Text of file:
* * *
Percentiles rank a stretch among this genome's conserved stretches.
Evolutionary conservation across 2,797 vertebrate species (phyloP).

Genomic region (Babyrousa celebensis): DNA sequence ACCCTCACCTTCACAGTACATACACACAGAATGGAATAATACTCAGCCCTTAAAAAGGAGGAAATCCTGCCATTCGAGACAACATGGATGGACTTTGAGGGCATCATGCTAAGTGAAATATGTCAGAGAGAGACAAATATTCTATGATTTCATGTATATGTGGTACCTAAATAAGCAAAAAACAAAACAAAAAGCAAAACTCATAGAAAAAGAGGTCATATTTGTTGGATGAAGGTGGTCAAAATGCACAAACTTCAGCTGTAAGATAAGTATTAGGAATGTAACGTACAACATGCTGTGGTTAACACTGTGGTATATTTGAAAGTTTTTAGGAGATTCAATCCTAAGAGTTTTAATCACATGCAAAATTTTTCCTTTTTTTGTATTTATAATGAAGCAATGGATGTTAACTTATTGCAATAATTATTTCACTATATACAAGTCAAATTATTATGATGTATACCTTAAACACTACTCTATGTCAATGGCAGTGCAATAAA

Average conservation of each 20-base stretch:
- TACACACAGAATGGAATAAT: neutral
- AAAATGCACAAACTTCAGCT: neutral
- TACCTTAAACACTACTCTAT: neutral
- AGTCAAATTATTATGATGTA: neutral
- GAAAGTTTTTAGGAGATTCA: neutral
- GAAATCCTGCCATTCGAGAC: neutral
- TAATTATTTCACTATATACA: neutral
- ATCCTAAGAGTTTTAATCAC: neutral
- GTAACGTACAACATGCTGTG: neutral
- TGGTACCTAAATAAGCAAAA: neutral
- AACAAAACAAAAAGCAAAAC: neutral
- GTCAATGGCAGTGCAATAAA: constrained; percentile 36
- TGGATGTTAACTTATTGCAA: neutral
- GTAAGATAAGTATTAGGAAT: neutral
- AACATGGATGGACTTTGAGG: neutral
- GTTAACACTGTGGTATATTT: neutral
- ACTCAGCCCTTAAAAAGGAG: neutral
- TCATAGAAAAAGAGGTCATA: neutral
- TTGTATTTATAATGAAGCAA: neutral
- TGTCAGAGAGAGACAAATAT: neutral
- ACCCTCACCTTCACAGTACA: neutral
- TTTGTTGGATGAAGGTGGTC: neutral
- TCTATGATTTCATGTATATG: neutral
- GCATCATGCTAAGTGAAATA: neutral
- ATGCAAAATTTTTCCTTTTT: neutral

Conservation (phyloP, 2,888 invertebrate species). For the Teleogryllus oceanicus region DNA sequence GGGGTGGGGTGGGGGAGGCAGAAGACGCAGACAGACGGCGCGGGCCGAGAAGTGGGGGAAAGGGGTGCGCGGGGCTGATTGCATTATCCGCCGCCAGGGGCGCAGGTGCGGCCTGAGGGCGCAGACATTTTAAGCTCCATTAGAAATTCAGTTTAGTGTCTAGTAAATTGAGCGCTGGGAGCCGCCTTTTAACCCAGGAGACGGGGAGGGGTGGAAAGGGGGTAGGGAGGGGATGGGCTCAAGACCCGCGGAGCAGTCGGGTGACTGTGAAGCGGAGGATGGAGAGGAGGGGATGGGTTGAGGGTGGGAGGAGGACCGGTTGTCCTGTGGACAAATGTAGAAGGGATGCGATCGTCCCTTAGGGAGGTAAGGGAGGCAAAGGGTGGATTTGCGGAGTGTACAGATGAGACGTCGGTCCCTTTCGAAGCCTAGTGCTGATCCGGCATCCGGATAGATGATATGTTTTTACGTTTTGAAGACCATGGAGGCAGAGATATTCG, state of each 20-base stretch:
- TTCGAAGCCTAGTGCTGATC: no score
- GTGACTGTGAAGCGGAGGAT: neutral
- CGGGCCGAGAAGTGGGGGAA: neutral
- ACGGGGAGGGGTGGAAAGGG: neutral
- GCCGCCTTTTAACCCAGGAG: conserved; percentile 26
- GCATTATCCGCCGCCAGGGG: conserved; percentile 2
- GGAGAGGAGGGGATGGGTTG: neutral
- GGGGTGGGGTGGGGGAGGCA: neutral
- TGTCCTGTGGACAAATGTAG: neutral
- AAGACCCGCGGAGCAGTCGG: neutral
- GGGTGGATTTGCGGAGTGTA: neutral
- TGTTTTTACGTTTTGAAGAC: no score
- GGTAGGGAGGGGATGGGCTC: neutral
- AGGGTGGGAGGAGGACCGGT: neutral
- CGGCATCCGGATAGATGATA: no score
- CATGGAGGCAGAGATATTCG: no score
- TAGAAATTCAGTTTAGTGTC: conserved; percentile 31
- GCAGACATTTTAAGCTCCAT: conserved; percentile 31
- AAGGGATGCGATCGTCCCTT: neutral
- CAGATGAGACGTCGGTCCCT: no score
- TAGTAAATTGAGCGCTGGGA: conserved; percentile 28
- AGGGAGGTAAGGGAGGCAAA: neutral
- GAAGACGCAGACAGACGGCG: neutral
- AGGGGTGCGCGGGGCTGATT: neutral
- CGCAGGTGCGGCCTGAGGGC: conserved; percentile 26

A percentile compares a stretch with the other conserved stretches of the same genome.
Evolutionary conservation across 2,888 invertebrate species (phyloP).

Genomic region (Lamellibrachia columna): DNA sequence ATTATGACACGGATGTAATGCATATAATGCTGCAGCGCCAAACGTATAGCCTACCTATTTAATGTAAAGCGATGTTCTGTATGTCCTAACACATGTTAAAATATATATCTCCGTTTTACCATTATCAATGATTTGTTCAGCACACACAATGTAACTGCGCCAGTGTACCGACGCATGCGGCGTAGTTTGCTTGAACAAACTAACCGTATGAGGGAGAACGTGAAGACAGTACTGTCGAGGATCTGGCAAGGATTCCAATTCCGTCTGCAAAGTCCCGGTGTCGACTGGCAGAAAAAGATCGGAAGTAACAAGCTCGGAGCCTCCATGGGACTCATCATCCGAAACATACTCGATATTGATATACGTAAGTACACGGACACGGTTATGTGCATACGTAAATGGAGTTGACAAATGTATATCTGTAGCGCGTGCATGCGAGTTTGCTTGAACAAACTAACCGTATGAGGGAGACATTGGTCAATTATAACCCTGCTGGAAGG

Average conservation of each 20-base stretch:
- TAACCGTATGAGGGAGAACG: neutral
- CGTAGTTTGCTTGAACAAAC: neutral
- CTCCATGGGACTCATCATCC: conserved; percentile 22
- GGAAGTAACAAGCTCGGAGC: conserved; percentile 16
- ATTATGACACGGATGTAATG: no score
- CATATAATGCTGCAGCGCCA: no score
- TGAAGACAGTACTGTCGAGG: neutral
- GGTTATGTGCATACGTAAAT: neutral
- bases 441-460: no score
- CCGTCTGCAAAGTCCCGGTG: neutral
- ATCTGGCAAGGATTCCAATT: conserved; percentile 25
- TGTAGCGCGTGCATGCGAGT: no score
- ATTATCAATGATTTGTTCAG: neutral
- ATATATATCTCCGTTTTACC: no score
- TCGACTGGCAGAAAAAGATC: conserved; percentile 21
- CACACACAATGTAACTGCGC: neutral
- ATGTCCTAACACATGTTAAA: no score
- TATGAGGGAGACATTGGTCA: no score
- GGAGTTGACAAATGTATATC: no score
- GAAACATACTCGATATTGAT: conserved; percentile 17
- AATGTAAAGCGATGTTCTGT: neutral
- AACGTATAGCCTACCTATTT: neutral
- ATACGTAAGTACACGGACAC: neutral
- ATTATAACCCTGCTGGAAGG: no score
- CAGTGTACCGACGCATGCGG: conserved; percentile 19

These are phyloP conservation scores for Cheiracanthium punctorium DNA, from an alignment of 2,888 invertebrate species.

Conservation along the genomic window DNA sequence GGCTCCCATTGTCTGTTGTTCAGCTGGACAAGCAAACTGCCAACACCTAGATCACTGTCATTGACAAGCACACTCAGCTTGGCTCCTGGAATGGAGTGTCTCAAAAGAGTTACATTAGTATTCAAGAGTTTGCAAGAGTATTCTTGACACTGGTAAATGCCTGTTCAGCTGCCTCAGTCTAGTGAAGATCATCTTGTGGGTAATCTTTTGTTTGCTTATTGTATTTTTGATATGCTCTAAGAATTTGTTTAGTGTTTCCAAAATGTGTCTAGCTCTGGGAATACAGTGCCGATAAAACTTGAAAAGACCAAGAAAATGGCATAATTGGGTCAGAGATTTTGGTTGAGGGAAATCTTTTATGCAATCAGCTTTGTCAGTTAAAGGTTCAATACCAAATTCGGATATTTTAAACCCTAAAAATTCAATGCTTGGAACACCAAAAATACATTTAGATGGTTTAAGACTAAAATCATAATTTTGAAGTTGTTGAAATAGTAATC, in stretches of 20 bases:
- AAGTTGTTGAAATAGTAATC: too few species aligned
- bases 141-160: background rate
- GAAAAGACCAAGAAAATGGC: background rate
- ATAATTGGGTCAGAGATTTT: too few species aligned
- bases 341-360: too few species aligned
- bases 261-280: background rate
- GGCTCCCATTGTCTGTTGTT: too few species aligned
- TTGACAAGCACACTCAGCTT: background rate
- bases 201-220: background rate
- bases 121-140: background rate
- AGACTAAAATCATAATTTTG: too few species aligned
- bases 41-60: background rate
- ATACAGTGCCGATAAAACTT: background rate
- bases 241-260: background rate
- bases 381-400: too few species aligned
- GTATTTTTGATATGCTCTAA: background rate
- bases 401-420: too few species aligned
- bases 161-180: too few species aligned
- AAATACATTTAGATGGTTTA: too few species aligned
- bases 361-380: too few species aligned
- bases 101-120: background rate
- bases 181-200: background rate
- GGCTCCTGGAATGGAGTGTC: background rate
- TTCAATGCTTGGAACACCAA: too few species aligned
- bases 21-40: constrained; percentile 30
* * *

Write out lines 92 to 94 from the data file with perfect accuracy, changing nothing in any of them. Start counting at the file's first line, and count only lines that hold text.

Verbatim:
- bases 261-280: background rate
- GGCTCCCATTGTCTGTTGTT: too few species aligned
- TTGACAAGCACACTCAGCTT: background rate